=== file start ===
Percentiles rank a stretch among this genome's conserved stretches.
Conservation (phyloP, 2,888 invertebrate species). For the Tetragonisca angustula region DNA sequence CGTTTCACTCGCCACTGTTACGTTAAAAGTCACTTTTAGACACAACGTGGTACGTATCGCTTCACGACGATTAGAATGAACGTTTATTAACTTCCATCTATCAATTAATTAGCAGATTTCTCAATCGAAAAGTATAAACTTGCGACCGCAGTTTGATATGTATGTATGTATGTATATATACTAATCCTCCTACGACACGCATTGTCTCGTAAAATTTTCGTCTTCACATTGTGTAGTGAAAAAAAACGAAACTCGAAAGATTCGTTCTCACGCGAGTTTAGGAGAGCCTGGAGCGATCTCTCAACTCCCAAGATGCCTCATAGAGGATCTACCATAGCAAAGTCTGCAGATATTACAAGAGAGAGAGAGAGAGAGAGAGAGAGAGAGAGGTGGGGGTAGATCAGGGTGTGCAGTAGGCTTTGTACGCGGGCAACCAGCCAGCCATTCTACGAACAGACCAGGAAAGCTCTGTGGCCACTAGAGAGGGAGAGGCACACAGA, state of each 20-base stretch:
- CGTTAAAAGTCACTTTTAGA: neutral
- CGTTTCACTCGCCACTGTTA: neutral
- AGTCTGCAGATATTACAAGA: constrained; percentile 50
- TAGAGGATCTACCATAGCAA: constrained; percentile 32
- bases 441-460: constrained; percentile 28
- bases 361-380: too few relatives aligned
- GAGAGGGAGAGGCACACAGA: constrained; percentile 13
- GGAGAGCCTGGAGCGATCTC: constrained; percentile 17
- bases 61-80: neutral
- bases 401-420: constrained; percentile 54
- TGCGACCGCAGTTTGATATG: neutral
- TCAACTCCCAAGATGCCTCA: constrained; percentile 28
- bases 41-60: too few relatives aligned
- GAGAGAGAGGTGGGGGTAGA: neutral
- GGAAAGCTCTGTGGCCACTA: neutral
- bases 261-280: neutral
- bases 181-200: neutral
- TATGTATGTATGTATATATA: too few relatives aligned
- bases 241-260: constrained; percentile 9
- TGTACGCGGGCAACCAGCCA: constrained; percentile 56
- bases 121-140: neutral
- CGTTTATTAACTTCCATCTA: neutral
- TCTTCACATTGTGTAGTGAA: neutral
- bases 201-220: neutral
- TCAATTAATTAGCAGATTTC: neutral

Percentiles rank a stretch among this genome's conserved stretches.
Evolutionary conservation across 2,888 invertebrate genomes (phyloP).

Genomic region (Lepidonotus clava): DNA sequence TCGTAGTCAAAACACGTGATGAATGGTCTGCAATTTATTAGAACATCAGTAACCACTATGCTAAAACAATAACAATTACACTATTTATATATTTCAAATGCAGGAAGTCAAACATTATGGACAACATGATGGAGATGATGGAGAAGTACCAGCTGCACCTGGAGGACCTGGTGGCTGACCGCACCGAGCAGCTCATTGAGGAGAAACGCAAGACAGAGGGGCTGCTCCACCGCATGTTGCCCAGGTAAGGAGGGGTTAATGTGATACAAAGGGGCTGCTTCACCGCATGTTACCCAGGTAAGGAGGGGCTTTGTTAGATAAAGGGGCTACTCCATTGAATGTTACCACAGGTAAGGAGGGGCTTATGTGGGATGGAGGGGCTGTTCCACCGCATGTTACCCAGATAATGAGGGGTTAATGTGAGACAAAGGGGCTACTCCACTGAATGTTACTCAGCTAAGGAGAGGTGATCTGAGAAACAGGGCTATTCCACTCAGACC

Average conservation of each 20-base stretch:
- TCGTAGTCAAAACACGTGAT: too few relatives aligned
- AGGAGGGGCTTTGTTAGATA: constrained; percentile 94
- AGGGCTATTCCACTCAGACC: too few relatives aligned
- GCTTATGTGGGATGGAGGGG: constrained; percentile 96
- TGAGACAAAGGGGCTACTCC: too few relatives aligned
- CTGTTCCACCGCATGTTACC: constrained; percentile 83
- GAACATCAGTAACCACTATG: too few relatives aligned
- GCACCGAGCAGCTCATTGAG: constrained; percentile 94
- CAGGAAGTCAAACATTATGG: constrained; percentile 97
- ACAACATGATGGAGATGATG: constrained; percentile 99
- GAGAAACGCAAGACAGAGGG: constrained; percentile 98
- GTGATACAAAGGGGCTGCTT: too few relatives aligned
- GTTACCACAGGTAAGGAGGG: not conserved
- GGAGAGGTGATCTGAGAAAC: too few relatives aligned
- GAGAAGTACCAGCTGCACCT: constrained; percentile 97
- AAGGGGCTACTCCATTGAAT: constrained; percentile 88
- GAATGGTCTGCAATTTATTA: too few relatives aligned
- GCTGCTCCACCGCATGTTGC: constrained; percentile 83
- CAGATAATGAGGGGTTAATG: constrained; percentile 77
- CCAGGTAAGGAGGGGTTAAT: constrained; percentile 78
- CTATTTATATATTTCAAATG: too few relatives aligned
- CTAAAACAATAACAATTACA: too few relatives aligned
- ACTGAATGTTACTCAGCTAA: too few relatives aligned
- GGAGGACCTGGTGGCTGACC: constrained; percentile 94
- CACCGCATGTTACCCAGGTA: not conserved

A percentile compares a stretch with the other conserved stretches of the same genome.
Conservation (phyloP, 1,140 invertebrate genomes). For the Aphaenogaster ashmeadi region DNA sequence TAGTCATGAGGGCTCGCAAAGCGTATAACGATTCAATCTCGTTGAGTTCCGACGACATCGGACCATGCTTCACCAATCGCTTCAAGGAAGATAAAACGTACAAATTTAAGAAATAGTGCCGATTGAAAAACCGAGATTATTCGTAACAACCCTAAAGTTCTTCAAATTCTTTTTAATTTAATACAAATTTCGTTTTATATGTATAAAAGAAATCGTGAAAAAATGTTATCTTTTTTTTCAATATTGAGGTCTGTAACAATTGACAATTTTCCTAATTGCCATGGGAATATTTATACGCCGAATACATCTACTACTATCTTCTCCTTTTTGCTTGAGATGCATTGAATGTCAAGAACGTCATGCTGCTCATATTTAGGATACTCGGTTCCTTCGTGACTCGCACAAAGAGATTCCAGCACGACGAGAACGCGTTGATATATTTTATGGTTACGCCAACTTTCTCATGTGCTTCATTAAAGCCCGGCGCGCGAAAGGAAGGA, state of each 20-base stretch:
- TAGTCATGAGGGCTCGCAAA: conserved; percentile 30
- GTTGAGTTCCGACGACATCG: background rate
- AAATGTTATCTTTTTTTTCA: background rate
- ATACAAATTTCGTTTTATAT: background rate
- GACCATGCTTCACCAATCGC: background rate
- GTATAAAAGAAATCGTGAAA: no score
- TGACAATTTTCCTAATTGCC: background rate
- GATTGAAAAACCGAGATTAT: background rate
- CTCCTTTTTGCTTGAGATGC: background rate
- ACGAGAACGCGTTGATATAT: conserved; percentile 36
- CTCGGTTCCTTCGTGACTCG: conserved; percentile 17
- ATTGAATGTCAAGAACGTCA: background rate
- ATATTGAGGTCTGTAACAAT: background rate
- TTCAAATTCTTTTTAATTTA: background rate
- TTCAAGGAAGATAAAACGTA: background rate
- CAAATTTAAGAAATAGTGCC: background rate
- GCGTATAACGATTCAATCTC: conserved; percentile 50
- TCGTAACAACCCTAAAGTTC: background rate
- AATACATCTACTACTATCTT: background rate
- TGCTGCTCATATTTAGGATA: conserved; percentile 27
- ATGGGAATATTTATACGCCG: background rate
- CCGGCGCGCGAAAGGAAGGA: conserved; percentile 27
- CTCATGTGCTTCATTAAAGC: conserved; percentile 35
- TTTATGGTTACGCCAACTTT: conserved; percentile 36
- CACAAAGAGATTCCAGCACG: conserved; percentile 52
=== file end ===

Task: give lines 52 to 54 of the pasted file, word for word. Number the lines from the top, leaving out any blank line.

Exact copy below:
- CTATTTATATATTTCAAATG: too few relatives aligned
- CTAAAACAATAACAATTACA: too few relatives aligned
- ACTGAATGTTACTCAGCTAA: too few relatives aligned